Rodin statue

Teaching made new

Since 2011, the Center for Faculty Development and Excellence (CFDE) has fostered interdisciplinarity by developing university courses that bring together faculty from at least three schools as well as undergraduate, graduate, and professional students to explore a major societal issue. Among the 12 courses offered to date, topics have included meth abuse, urbanization and inequities, healthcare in the modern era, the Ferguson Movement, and this semester, discourses of disaster and emotional evidence.

In early March, the CFDE hosted a vibrant discussion with faculty who have taught in these university courses and those who teach interdisciplinary courses to share lessons learned. The session launched a four-part series on innovative pedagogy that will run throughout the semester.

"Faculty participating in these courses learn to teach in new and different ways that will infuse their future teaching and scholarship," says CFDE Director Pamela Scully. "This series highlights and reflects on the challenges and rewards of innovative pedagogies."

On March 28, CFDE and the Emory Center for Digital Scholarship will host the second event in the series, Connect with Teaching, in which faculty will discuss how they have used particular technologies in their teaching. And using pre-texts for learning and teaching is the subject of the upcoming April 1 session. CFDE Director of Engaged Learning Vialla Hartfield-Méndez has collaborated with the Cultural Agents Initiative at Harvard for the past year to bring this pedagogical tool to Emory. Using a primary text to generate artistic and reflective work from participants, this approach trains the trainers with an emphasis on understanding others' points of view and fostering better and more nuanced understanding of complex, primary texts.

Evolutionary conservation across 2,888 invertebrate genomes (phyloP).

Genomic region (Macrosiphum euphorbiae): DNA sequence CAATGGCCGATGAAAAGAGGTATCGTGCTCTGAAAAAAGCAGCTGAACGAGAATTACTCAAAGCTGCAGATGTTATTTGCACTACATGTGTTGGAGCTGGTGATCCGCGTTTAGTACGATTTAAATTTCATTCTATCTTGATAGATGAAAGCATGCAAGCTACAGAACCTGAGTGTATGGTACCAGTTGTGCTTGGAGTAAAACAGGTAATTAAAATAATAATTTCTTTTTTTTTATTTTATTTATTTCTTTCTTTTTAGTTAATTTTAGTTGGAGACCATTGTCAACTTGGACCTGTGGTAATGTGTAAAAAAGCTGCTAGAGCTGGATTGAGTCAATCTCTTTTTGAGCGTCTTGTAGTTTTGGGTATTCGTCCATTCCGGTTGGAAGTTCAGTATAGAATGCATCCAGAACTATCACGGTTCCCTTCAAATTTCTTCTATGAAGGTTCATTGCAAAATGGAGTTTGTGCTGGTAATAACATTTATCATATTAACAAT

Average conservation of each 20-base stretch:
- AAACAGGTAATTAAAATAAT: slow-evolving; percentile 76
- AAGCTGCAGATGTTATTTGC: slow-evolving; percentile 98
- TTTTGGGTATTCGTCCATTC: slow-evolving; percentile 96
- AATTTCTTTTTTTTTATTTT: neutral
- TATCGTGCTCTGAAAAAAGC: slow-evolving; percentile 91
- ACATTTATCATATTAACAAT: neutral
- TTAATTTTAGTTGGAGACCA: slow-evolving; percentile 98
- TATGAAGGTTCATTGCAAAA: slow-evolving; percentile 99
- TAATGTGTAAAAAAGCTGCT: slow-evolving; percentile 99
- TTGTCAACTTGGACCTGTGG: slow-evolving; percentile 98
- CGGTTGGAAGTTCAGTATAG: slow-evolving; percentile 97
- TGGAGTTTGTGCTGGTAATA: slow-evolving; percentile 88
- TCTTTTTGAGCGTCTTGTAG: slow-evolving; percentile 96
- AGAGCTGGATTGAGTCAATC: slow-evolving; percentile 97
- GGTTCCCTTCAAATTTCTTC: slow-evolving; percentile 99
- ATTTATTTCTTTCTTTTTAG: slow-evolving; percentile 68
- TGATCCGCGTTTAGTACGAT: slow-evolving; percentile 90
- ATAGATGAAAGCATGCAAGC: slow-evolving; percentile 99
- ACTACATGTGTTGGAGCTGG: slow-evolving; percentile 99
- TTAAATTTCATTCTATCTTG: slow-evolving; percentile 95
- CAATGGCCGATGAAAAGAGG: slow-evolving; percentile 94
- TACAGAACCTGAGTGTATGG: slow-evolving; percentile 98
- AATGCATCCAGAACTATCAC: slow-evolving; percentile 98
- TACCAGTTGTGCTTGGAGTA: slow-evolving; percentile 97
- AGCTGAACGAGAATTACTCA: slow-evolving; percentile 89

The Innovative Pedagogies series will conclude on April 14, when faculty and students will discuss what they've learned through the first four Coalition of the Liberal Arts (CoLA) courses for undergraduates. These university courses are intended to create flexible faculty and student-learning communities across schools and inspire new forms of scholarly inquiry, says CoLA chair Robyn Fivush. They've taken on climate change, ethical issues around eating, and disability and resilience. "In Here You're a Number" is giving students a first-hand look at the complex issues surrounding female incarceration at Lee Arrendale State prison.